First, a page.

After a 5-month search, the United States Army has found new homes for two of its most recent retirees.

Quincy and Kennedy, a pair of caisson horses, were adopted by two U.S. military veterans, The Washington Post reports.

Navicular disease has cut short Quincy’s career of solemnly delivering fallen soldiers to their final resting places at Arlington National Cemetery. Now, the 11-year-old Quarter Horse call Whit Acres Farm home.

“Quincy will spend the rest of his life on the farm as my companion,” says George Whitaker, who owns the 30-acre farm in Norwell, Mass. “As long as he has the quality of life, he will live on the farm forever.”

Carroll Urzendowski, a former caisson soldier at Arlington, adopted Kennedy, a 15-year-old Standardbred. Kennedy will live on an 85-acre ranch in Roganville, Texas, with Urzendowski and his young family. The 40-year-old sergeant first class, who is now stationed at Fort Polk, La., is very familiar with Kennedy from their time together in 3rd Infantry Caisson Platoon in Fort Myer, Va.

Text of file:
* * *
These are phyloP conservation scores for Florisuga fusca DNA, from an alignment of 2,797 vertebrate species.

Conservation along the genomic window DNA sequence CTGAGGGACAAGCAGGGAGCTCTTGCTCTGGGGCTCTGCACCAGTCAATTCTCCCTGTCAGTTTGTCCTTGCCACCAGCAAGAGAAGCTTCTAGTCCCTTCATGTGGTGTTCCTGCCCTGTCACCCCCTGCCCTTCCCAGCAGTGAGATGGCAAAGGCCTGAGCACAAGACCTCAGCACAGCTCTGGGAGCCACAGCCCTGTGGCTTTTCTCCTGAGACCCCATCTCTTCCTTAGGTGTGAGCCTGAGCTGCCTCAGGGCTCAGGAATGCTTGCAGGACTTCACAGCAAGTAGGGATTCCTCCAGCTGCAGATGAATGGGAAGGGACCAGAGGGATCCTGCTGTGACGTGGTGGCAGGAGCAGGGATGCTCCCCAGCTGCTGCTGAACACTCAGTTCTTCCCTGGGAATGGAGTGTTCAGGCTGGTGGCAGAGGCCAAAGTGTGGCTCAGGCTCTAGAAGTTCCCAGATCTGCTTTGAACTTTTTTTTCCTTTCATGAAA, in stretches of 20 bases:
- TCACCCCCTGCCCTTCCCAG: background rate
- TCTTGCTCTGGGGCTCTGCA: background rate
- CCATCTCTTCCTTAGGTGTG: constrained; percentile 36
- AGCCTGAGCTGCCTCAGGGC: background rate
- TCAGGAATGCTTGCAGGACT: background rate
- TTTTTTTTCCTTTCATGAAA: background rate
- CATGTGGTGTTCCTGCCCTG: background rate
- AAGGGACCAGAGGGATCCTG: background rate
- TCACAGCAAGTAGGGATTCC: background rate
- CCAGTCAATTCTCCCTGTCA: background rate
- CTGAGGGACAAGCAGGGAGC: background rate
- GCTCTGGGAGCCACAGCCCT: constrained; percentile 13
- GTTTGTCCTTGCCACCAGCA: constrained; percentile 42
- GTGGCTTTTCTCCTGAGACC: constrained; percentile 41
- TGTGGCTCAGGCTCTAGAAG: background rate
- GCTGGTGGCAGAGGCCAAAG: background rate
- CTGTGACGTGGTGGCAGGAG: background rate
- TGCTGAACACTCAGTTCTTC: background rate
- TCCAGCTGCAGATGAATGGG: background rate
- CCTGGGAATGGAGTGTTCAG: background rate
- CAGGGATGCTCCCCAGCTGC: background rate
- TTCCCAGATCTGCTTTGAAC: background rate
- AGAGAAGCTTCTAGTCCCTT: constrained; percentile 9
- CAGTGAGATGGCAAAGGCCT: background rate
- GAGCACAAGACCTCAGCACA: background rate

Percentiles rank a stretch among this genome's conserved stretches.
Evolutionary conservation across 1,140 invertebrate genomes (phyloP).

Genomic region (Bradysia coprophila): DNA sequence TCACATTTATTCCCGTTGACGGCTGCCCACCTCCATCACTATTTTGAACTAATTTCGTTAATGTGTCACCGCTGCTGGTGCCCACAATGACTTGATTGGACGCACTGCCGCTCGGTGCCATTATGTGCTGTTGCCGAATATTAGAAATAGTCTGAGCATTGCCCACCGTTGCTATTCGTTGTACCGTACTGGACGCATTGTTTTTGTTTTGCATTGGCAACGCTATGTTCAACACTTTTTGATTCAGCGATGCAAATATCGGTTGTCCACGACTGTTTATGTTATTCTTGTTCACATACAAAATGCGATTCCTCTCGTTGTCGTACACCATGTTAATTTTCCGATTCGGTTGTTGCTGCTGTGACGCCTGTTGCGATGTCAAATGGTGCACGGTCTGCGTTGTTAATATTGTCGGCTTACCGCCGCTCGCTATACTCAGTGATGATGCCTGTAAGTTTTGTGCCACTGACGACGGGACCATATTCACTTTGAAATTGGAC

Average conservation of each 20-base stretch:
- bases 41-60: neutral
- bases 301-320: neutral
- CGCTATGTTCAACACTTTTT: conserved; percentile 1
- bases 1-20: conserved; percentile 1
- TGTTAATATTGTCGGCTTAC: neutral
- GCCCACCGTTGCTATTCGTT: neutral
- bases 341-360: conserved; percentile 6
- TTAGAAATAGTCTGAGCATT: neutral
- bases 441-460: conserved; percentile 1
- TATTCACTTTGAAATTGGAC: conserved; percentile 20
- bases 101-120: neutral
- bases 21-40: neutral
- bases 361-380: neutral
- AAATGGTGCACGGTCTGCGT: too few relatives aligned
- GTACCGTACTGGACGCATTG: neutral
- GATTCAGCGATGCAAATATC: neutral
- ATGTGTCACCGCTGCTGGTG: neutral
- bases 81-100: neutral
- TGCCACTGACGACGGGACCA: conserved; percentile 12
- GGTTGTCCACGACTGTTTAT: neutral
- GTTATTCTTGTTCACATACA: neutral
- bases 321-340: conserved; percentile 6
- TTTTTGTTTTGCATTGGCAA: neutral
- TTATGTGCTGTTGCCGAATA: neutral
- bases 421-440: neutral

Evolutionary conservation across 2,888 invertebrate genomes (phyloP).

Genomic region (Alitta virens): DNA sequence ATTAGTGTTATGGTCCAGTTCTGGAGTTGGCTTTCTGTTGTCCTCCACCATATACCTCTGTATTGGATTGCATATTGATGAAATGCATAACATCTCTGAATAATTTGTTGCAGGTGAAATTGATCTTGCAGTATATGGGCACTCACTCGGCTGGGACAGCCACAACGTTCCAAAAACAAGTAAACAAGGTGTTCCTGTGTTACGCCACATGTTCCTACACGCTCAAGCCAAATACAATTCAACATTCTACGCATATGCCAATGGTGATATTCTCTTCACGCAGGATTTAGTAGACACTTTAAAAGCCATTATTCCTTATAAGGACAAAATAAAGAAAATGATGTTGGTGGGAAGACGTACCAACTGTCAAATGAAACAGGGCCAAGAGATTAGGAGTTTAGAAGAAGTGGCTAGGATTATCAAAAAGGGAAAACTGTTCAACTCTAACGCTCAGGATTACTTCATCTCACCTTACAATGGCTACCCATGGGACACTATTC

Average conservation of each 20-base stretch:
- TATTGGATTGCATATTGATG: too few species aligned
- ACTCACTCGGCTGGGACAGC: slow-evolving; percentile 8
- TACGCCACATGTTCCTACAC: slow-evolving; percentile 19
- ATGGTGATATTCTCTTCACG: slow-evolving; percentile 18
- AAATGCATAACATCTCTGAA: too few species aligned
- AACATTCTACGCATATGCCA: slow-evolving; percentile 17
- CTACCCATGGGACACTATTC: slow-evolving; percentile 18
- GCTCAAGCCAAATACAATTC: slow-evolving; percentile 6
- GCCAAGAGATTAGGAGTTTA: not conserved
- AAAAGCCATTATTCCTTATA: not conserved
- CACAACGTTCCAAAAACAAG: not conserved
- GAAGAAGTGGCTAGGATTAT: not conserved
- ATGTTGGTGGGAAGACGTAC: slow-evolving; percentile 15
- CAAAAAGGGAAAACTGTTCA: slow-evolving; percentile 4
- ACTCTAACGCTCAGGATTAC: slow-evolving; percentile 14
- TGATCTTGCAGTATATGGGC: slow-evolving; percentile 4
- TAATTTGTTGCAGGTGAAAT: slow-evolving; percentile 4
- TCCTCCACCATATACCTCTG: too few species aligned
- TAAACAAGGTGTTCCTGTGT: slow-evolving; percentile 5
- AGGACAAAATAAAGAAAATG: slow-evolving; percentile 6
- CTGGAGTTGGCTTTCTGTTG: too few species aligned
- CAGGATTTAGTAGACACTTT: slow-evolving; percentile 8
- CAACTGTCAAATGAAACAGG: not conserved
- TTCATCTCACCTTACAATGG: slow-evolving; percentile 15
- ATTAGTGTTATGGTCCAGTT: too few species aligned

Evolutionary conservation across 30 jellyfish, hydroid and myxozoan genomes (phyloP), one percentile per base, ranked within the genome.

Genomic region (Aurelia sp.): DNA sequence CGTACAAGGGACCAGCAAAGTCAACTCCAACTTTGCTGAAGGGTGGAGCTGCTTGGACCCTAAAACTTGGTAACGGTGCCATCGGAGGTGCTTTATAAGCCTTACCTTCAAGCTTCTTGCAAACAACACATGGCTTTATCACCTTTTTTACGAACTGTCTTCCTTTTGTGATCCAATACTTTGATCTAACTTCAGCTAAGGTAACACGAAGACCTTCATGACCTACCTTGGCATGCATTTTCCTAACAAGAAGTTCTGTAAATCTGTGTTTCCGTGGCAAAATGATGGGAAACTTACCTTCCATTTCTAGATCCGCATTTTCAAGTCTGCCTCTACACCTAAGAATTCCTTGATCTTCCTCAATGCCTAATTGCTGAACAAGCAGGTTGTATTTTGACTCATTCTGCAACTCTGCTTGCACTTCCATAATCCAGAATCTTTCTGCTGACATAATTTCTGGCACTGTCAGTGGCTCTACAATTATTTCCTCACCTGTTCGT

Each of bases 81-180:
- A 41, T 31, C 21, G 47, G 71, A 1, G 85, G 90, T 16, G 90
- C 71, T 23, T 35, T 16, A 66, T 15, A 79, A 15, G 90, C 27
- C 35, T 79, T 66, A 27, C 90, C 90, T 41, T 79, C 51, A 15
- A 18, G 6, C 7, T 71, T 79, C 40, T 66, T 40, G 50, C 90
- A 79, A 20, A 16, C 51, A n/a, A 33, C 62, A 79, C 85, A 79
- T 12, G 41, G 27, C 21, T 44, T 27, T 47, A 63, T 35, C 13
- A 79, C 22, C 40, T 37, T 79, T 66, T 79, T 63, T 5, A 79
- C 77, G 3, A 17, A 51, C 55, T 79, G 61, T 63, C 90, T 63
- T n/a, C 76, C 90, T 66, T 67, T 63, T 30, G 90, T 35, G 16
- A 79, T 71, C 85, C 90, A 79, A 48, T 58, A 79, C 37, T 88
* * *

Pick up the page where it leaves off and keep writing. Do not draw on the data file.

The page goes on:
“Kennedy is interesting,” Urzendowski says. “Let’s just say he’ll take advantage of his handler if the handler allows him to. It’s like raising a child. They’ll try to get away with what they can.”

Whitaker and Urzendowski were two of the approximately 50 people who applied to adopt Quincy and Kennedy. A committee of five narrowed the applicants to about five for each horse. Then flew around the country to inspect the potential homes before making the selections.


“We want to make sure they go to the right homes,” says 1st Lt. Austin Hatch, the platoon leader, “because they’ve done their work for the Army, and they’ve served the country at Arlington.”

Having experienced the service the caisson horses offer — eight funerals a day, no matter the weather — moved Urzendowski to honor Kennedy with a good retirement home.

“It’ll put tears in your eyes.”